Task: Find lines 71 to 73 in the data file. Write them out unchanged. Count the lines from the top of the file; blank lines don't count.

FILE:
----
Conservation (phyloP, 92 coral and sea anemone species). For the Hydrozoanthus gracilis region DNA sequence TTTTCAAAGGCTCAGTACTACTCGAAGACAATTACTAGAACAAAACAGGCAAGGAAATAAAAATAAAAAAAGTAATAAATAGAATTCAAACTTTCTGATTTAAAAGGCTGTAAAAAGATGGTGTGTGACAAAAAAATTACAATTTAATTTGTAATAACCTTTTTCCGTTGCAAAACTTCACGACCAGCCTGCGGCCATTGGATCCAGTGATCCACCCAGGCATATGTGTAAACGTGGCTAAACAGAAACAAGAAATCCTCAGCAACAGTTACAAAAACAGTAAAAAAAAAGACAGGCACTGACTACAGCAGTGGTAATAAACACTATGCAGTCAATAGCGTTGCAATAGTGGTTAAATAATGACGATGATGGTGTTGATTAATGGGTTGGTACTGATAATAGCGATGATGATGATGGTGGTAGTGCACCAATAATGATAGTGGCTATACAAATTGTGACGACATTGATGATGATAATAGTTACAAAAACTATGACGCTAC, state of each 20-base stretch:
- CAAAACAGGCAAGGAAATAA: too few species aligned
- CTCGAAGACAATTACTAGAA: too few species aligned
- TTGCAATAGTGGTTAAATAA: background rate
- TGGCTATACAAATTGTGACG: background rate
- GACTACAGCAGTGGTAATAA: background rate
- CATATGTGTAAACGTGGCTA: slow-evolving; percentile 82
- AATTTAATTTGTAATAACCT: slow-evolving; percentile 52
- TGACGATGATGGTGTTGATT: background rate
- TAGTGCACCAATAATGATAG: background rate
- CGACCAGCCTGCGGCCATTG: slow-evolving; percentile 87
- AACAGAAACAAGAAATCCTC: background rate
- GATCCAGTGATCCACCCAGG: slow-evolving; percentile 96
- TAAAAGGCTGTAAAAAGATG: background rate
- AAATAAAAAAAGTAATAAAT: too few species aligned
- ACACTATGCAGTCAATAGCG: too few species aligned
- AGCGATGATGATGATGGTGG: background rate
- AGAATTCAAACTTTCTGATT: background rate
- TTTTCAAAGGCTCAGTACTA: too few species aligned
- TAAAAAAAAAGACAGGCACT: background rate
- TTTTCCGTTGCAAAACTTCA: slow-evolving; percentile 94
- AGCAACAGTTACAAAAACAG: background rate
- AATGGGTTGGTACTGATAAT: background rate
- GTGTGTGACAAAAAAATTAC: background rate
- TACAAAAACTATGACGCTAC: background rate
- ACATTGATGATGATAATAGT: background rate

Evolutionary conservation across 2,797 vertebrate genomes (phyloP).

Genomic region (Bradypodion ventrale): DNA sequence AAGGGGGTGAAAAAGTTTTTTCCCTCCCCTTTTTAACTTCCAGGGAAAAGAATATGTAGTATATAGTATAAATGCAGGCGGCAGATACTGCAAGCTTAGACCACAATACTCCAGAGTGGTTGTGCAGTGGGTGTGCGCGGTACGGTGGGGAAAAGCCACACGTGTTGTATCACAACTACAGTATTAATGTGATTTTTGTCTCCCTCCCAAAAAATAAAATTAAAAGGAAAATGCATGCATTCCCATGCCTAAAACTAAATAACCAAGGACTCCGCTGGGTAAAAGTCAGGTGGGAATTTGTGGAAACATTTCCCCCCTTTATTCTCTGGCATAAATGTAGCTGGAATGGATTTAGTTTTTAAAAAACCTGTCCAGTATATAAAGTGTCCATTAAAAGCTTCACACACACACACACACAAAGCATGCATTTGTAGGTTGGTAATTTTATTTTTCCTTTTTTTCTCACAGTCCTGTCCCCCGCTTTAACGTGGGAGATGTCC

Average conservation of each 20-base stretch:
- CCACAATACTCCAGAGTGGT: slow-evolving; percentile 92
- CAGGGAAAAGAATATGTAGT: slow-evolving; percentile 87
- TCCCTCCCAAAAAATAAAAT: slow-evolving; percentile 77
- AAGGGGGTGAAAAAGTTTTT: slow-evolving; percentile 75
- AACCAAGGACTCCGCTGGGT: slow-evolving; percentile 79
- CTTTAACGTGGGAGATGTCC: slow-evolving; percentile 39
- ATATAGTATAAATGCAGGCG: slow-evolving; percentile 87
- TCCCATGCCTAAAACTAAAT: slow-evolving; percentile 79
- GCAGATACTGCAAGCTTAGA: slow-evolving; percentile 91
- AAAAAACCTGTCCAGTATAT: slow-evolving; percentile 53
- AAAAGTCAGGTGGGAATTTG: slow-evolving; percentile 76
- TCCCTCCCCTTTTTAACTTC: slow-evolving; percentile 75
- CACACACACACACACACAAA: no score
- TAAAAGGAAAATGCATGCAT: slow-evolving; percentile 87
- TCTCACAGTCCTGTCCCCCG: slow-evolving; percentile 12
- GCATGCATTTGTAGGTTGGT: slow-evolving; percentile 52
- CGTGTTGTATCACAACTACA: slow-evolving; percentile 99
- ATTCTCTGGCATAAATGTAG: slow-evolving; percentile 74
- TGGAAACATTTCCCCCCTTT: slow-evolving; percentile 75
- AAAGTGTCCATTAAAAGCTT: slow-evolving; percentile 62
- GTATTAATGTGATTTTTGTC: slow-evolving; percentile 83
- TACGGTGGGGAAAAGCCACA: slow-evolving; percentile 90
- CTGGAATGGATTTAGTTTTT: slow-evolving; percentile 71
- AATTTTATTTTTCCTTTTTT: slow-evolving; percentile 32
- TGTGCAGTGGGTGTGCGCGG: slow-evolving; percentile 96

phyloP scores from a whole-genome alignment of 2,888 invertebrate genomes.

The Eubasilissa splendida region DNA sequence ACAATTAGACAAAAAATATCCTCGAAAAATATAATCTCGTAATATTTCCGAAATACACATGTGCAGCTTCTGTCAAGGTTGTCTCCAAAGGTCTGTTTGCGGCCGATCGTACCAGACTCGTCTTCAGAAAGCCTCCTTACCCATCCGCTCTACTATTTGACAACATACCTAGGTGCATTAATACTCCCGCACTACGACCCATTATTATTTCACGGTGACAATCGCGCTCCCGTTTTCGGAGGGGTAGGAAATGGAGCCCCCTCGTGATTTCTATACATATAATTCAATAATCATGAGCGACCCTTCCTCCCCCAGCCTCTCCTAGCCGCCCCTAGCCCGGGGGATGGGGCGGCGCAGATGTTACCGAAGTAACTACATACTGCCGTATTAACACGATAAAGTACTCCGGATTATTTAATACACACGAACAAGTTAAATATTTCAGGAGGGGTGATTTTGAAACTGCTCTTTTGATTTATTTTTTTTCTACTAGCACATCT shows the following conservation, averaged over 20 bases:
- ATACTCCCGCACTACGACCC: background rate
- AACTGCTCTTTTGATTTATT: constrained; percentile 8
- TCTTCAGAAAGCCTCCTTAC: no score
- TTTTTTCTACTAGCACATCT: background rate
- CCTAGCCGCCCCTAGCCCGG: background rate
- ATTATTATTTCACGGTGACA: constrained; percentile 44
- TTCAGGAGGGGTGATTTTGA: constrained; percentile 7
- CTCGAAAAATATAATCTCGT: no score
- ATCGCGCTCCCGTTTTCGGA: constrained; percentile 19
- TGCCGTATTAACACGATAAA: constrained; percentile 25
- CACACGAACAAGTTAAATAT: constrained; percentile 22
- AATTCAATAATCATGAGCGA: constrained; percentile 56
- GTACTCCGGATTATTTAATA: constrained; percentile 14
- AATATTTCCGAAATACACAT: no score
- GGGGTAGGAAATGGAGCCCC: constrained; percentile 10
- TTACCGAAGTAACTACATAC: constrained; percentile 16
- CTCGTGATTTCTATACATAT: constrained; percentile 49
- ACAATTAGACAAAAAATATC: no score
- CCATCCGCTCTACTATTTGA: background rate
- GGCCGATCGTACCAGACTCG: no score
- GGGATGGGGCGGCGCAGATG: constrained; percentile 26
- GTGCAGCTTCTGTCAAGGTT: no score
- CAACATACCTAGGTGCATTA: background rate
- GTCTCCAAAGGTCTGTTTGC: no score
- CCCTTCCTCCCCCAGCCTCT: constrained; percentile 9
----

- GGGGTAGGAAATGGAGCCCC: constrained; percentile 10
- TTACCGAAGTAACTACATAC: constrained; percentile 16
- CTCGTGATTTCTATACATAT: constrained; percentile 49